Karl’s New Zealand Adventure!

Karl’s New Zealand Adventure!

Mt Sabre Feb 2023

As I peer over yet another improbable looking edge, “does it look like we can go that way?” floats the question from Brad- my climbing partner for perhaps the 10th time already today. We are high up on Mt Sabre, which is a 500m peak in the Fiordlands of the South Island NZ. Brad was out of sight, we are trying to descend the boulder strewn ridge line off Mt Sabre, where we had spent the previous night on the summit in a cave that we had happily stumbled across after 12 hrs of climbing.

Looking back at Mt Sabre, where we spent the previous evening on top.

This is day three of our adventure in the mountains. Despite being a gigantic piece of rock, it is but a speck in the overall beautiful landscape here. We can see the wonderous Milford sound from our high vantage spot, a place that tourists come from all over the world to see. There is no one else for miles.

We still have a long way to go to get to safety. My fingertips are raw, hands scraped and bleeding in many spots- “how do I explain the rough condition of my hands to my Osteo patients in two days time”? No time to ponder this question as I tiredly stumble. A fall here would mean at best, a helicopter rescue- time to concentrate on moving safely.

Months ago, emerging out of lock down I had wanted a climbing adventure to focus on, we somehow found a blog describing someone else’s adventure up Mt Sabre. That’s it, that sounds awesome. Lets’ climb Mt. Sabre we both agreed. Our first day consisted of 10 hrs of walking, scrambling, tricky route finding and some very nervous glances upwards… what had we got ourselves into?

In the lead up, I had trained in a bouldering gym twice per week with a ritual strength based warm up routine. I also had done daily squats, regular yoga and in the last two weeks I wore a weight vest around the house to simulate wearing a pack for hours. Looking up at the looming wall after 10hrs of non stop effort to get here, my physical preparation suddenly felt inadequate. Only days ago back in the gym I had congratulated myself as I had improved in every functional capacity test that I had used to measure my training progress. None of that mattered now as my stomach churned…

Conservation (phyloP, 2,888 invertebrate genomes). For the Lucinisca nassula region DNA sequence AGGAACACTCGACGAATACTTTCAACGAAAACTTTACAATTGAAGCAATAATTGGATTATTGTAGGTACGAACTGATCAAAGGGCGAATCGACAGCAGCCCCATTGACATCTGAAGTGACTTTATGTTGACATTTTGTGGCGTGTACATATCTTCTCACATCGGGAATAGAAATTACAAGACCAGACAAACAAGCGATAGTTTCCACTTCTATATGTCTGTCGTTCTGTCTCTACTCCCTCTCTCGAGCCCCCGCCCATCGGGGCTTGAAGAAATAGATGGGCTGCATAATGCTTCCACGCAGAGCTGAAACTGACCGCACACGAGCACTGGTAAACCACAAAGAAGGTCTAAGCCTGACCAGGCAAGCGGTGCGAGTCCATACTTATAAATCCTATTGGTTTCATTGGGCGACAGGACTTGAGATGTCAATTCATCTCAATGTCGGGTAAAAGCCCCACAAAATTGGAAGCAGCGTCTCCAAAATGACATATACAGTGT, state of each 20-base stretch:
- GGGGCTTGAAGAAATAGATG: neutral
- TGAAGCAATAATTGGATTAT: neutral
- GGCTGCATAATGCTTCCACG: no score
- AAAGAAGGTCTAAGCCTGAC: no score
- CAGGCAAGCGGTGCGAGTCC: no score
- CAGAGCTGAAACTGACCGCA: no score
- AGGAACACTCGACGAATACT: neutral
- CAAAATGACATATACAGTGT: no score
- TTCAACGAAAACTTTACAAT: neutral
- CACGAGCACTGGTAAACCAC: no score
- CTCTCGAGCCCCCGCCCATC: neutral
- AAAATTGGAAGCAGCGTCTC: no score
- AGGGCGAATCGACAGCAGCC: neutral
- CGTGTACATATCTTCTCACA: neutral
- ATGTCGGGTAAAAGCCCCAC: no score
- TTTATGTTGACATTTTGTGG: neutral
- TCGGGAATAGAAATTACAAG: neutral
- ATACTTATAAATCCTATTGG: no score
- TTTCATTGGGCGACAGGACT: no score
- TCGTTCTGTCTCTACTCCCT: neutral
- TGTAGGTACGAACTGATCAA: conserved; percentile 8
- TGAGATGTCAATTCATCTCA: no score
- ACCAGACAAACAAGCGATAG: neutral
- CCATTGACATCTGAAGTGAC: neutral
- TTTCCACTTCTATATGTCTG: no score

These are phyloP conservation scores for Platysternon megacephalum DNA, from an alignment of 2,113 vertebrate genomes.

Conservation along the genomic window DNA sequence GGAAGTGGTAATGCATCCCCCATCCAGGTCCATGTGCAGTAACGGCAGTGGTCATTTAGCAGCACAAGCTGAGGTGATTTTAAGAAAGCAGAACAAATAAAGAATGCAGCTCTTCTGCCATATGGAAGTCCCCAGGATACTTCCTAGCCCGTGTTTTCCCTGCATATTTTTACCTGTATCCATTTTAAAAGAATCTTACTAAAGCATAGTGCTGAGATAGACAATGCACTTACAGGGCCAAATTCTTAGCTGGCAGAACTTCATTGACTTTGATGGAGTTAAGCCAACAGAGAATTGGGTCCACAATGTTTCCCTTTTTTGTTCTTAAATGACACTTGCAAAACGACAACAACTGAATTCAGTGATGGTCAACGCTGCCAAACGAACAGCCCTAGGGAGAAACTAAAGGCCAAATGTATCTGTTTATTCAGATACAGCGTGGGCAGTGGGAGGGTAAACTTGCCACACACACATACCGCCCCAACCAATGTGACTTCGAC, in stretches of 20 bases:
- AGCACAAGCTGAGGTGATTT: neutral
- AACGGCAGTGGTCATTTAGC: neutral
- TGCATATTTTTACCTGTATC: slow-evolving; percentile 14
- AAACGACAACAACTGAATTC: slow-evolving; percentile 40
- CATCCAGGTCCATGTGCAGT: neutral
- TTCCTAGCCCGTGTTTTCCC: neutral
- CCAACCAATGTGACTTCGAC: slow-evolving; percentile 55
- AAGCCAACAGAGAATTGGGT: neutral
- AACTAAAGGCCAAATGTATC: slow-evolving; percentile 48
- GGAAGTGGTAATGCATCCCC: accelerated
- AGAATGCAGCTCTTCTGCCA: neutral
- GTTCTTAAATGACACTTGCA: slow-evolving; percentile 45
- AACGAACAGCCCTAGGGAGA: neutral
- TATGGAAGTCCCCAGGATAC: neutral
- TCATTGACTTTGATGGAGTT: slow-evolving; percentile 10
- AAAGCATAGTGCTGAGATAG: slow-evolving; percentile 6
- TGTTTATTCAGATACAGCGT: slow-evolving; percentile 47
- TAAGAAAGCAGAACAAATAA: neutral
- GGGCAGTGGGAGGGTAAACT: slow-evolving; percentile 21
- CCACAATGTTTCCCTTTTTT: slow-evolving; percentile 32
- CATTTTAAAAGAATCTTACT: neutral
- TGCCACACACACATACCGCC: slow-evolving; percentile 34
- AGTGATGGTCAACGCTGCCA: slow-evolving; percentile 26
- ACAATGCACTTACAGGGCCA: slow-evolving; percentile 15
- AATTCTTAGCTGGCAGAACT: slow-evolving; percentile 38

Near the end of day 1- Looking up at the imposing Mt. Sabre, we slept amongst the boulders at the base of the cliff that night.

After an evening encounter with an ever curious Kea, we slept (shivered rather than slept) out in the open air with the glaciers in the distance twinkling in the moonlight. The next day dawned beautiful, clear. Climbing such a big piece of rock we were cautious to ensure that we were on the right path, so we moved slowly and carefully. We found a pair of dropped climbing shoes, how could anyone climb this without shoes? The mind boggled at the unfortunate soul. The climbing was great- equal parts exhilarating and absorbing. It took us 12 hrs of continuous climbing to get to the summit and we were rewarded with a sunset and magnificent views from the top.

Day three consisted of multiple abseils to get off the summit, followed by hours of a scrambling traverse of the ridgeline to get down safely. Throughout our three-day adventure we had often pondered, just how fit were other people who did this in just one night? If we get through this adventure safely and happily, should we even be comparing ourselves to anyone else? So far, we had walked for 10hrs on day 1, climbed for 12hrs on day 2 and now on day 3 we were at least 4 hrs of scrambling in with the end of the ridgeline still a long way off.

Standing on the rough ridgeline and looking back at where we had come from, two days ago we had been at the glacial lake far below.

So how do I define success of this adventure? In our social media dominated world it’s easy to get distracted by the success of others. Was it getting to the top, or is it simply getting down safely? This was indeed an adventure where every step mattered. A point that was sharply illustrated as we reached the valley floor. A helicopter appeared and hovered over the ridge that we had only an hour ago traversed- it was a rescue in progress of another climber. We staggered exhausted into the hut after another 12-hour adventurous day in the mountains, hoping to share our story with like minded climbers. Barely an eyebrow was raised in response to our arrival, even by those with whom we shared a night in the hut several nights ago.

It seemed an inglorious end to our adventure however, our satisfaction remained sky high.

We had dreamed, planned, trained and stepped into the unknown… the world somehow seems brighter.